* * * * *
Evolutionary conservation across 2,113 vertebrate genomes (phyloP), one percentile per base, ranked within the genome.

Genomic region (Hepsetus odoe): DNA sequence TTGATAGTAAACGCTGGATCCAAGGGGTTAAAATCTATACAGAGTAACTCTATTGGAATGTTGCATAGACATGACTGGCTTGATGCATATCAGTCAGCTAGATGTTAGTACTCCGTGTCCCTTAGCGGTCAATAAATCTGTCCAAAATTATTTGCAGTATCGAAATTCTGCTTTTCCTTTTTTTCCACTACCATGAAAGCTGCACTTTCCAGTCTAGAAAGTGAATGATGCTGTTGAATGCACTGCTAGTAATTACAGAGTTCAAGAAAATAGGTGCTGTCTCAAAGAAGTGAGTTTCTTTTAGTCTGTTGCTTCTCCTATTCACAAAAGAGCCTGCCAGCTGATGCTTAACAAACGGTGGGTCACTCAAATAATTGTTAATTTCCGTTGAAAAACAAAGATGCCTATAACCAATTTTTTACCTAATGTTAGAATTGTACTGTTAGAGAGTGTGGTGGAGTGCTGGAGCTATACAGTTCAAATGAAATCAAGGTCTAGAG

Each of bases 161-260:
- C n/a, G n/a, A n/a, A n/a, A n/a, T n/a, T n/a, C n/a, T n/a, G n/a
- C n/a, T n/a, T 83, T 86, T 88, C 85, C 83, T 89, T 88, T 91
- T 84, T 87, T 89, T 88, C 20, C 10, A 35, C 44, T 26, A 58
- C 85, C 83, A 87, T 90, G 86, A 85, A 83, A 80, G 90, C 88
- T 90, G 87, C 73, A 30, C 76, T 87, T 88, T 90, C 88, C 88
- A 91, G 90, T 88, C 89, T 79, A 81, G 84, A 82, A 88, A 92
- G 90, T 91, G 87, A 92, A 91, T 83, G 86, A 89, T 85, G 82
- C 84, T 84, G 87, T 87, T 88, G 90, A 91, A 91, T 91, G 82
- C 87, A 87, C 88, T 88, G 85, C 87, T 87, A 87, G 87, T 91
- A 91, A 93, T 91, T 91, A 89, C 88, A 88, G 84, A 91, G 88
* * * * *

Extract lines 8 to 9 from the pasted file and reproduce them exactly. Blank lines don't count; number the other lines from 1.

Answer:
- T 90, G 87, C 73, A 30, C 76, T 87, T 88, T 90, C 88, C 88
- A 91, G 90, T 88, C 89, T 79, A 81, G 84, A 82, A 88, A 92